Observe the fish carefully in this solution, ensuring they are fully submerged, and their gills aren’t moving. The concentration of the solution should be appropriate for your size of fish; if it’s too small or large, you run a high risk of killing them by accident. Once all sign of life is gone from their gills (i.e., there isn’t any movement) after 10 minutes, then place them into the freezer to make double sure that they’re dead before disposal!

TMS Buffered with Baking Soda

This is the professional anesthetic that labs and aquariums use for sedation, euthanasia, or anesthesia, which has been proved for euthanizing laboratory fish softly.

Add the most common agent, TMS (also known as MS-222), slowly until the gills stop moving. To ensure that the fish has died, add a shot of grain alcohol after about 10 minutes. 

Anesthetics like MS-222 are not readily available but can be procured after consultation with a vet.

Author note: Fish must be held 21 days before release if anesthetized with MS-222.

How To NOT Kill Your Betta Fish

The methods mentioned below will most likely kill your fish brutally, so we recommend steering clear of these.

Alcohol 

Aka, fish poison. It is like giving chocolate to a dog or any form of poison to anyone suffering. Many people recommend vodkaand it might do the job, but it’s not a nice way to go.

Flushing 

This is an easy way to get rid of a fish but not the right one. Especially since certain fishes tend to survive, and flushing them is just torture. 

Ice Water 

Placing the fish in ice water may be suitable for some fish but not betta fishes. The ice formation on the gills, if they have a chance to survive, is painful and can kill them.

FAQ’s

Can You Euthanize A Betta With Melafix (Tea Tree Oil)?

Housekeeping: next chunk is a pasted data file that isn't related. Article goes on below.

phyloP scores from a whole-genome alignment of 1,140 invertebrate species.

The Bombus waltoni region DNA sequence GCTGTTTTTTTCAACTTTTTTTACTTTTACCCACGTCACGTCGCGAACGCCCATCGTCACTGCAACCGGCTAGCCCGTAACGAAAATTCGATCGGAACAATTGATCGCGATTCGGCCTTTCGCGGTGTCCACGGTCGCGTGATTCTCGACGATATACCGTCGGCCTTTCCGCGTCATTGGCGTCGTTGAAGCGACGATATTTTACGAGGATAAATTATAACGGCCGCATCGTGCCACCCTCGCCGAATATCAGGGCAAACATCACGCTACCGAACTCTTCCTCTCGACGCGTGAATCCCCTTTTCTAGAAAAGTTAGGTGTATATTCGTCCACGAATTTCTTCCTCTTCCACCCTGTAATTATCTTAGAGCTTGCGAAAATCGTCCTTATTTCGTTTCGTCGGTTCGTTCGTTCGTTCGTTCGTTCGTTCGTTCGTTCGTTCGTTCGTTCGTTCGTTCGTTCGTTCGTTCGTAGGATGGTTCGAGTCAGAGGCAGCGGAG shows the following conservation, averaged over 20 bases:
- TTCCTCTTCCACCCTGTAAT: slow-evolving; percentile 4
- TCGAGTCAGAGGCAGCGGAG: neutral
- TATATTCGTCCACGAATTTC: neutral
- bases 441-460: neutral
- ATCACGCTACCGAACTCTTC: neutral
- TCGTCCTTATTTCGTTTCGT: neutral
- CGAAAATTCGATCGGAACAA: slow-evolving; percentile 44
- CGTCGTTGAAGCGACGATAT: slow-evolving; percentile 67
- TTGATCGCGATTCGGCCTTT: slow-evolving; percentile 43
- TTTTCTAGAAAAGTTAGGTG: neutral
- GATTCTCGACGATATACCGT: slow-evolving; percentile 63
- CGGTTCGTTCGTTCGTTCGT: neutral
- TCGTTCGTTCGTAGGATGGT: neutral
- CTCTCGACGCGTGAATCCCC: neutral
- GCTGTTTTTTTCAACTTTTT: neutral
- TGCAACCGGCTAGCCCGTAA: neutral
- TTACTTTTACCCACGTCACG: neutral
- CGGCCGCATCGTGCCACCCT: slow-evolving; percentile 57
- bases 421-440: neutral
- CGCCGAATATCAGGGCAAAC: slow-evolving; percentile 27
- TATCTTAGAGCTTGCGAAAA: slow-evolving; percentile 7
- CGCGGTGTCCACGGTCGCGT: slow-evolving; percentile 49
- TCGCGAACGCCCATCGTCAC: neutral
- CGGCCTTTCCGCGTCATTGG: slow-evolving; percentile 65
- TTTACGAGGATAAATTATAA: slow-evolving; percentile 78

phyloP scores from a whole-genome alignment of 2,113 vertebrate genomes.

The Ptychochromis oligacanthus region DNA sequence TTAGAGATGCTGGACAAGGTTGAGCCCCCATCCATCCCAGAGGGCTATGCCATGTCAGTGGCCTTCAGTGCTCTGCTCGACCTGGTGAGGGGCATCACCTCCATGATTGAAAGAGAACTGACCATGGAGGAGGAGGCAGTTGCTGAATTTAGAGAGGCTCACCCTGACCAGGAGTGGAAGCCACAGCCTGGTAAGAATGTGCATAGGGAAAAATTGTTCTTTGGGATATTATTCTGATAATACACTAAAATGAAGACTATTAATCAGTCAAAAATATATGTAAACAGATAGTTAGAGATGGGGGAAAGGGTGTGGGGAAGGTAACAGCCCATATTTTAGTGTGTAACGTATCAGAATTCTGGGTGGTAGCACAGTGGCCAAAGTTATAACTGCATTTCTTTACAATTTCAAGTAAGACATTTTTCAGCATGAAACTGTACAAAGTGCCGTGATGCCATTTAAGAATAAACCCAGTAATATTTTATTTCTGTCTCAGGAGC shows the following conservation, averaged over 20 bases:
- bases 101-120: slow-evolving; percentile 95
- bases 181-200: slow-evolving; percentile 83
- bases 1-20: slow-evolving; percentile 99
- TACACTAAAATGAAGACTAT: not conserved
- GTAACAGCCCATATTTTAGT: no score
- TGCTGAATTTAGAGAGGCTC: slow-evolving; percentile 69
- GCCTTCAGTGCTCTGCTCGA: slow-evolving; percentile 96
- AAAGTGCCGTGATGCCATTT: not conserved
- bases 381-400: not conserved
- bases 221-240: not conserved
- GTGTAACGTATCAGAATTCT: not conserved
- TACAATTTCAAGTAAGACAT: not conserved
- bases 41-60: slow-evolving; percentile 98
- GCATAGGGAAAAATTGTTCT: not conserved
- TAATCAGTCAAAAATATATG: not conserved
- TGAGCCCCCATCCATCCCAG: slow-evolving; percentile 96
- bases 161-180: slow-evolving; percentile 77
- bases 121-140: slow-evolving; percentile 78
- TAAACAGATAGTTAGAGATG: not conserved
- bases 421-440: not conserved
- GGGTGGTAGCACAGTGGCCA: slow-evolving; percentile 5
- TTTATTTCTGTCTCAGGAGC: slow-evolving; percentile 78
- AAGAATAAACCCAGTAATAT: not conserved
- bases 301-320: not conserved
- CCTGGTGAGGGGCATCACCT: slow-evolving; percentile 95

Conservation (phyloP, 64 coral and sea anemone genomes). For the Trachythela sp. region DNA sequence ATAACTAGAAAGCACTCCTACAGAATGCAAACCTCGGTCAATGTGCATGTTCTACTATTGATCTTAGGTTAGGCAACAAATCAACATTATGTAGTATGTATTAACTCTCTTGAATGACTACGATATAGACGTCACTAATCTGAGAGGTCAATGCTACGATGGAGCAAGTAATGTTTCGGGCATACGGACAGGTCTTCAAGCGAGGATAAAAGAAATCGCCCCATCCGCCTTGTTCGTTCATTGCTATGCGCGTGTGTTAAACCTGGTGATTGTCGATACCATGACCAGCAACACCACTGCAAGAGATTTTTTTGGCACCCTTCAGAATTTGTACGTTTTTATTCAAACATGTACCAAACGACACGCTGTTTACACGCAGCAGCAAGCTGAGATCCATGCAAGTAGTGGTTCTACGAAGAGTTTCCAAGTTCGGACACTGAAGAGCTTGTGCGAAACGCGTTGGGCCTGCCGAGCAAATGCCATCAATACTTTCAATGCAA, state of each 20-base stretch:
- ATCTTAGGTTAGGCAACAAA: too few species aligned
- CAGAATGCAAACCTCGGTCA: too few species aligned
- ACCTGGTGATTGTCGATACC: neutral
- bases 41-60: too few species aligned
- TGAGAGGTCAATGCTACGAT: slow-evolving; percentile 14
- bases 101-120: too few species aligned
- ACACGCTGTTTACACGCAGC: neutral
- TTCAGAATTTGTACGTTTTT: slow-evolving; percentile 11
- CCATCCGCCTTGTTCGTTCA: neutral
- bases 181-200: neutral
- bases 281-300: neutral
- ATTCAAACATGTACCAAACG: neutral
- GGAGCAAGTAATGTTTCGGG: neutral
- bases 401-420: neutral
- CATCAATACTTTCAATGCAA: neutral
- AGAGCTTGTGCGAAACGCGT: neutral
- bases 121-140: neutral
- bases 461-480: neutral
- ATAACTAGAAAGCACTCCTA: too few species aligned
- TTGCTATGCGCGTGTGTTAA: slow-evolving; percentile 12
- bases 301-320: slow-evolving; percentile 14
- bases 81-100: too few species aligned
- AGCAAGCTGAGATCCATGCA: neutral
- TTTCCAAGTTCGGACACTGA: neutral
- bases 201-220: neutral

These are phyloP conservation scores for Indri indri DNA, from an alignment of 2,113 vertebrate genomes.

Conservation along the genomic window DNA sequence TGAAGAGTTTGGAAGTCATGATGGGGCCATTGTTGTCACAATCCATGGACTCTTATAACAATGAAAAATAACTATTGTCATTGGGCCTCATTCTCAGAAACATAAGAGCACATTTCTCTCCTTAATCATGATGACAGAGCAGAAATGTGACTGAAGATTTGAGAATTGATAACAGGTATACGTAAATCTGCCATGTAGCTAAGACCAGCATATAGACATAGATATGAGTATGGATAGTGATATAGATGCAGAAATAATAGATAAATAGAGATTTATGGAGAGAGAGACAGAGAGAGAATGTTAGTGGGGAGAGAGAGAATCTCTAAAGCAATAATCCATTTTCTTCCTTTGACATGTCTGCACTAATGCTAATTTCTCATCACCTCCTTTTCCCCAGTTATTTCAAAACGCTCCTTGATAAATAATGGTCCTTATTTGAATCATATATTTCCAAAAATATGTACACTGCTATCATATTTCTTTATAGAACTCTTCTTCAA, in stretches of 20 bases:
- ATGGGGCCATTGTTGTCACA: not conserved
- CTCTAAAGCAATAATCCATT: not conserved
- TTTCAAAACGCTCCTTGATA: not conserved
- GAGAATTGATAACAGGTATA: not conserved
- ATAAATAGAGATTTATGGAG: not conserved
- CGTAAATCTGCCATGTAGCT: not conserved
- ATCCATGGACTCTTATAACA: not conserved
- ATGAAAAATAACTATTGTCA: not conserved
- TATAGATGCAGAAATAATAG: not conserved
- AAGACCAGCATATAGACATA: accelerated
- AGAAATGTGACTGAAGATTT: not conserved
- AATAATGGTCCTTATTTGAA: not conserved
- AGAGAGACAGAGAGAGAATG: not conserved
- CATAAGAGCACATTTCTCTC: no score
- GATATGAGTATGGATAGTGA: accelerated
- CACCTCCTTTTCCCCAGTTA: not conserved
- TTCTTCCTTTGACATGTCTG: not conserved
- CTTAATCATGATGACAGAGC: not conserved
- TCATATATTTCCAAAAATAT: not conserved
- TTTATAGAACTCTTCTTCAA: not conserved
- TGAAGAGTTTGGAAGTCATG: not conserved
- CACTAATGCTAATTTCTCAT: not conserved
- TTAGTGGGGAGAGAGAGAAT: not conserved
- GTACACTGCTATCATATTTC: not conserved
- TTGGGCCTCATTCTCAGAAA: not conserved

There have been varied opinions on this as tons of people have treated tanks with Melafix. However, considering it is an oil, much like clove oil, there is a chance it can euthanize bettas. We still recommend using clove oil or Pimafix for this.

Is It Okay To Flush A Dead Fish Down The Toilet?

Flushing a fish is never an option for two main reasons. Firstly, the toilet tank or drain is not meant to handle foreign objects. And secondly, it is an inhumane way to let your pet go, especially if the death has not been verified. 

Final Thoughts

With that, we come to the end of this guide on euthanizing a betta fish.

Remember to verify the death of your fish before taking the next step and burying it. It is advisable to give the fish at least 30 minutes to check for gill movement. If there is no movement or eye rolls even after that time, the fish has passed on. 

On that note, we shall sign off. We know dealing with moments like this can be challenging, but using the methods recommended above will ensure that you let go of your pets in the most humane way.

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Richard Rowlands
Richard Rowlands

Hello fellow aquatics enthusiasts! My name is Richard Rowlands. I’m an aquarium keeper and enthusiast and have been for about 25 years or so. While I won’t claim to be the end-all expert on aquatic life, I will say that I know my way around a tank.